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New York isn’t for everyone. Some people don’t like the bright lights of the big city. And in sports, some people can’t handle the bright lights of the big city.
At least, that’s been the prevailing logic since 1985, when Ed Whitson floundered in his first season with the Yankees. Whitson had gone 14-8 with a 3.24 ERA (the only numbers anyone cared about back then) while pitching the Padres to a World Series berth in 1984, but posted a 5.38 ERA during his tumultuous season-and-a-half in New York, a stint lowlighted by an altercation in the team hotel that left manager Billy Martin with a broken arm, two cracked ribs, and an injured lung.
By 1988, Whitson had returned to being an above-average starter in San Diego, cementing his reputation as a pitcher who simply couldn’t handle the Bronx. He’s hardly the only player who’s received that diagnosis from afar. More recently, Javier Vazquez and A.J. Burnett suffered from YTSD (Yankee traumatic stress disorder). This malady apparently does not afflict pitchers in Flushing Meadows.
Of course, it’s unlikely these burdened players possessed the mental fortitude to pitch in the majors for 15 years but somehow lacked the stuff to pitch for the Yankees. It’s not that pitching for a storied franchise in a massive media market is easy; it’s that pitching for the Yankees is difficult specifically because of Yankee Stadium. Which brings us to the curious case of Phil Hughes.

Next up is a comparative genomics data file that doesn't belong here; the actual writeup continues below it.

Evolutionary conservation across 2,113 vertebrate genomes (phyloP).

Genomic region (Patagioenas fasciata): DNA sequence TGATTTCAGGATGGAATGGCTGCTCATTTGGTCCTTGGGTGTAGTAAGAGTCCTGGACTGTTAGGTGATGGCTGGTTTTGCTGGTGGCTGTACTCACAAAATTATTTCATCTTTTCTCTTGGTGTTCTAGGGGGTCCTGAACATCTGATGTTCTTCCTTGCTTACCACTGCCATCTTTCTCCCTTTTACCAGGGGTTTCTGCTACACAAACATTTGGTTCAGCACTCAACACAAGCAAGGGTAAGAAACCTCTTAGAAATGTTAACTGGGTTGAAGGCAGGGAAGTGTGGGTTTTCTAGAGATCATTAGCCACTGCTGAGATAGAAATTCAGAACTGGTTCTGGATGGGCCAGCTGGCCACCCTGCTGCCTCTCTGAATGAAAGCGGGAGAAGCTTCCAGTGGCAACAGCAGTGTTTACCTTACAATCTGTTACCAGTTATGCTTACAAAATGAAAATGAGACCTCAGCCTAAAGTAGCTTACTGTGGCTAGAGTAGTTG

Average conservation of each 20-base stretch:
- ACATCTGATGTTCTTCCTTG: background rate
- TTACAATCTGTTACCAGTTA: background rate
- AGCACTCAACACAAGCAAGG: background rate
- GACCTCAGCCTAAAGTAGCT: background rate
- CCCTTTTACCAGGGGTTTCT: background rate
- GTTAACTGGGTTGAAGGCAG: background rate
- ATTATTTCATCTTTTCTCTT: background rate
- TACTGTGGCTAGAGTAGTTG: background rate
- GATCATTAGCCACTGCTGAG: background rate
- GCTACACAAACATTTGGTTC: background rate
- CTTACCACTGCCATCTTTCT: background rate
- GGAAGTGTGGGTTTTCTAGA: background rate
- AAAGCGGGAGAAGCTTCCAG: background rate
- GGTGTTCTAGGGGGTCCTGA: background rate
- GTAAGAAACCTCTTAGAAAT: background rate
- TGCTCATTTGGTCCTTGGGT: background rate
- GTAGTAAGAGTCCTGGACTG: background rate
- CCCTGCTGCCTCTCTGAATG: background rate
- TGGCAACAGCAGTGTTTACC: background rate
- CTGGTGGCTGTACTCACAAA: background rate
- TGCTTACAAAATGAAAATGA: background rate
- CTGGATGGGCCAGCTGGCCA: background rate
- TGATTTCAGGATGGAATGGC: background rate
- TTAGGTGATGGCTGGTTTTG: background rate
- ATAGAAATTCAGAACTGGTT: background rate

Hughes earned the ire of the Yankees and their fans in part because so much was expected of him. He was the Yankees’ first-round pick in 2004 and shot through the farm system. He reached Double-A in 2006 while still in his teens, and it’s best to view his stat line for that year using the “private” setting on your web browser: 146 innings, 92 hits, 34 walks, 168 strikeouts, and a 2.16 ERA combined across two levels. After that season, Baseball America ranked him as the sport’s no. 4 prospect.
He was in the majors the following April, and despite missing three months with a hamstring injury, he showed considerable promise by posting a 4.46 ERA in 13 starts. Though 2008 was mostly a lost season because of a stress fracture in his rib, he was stellar in 2009 (3.03 ERA) while working primarily out of the bullpen, and in 2010 he threw 176⅓ innings with a 4.19 ERA and added seven shutout innings against the Twins in the ALDS. He was still just 24 years old, and his ceiling was still very high.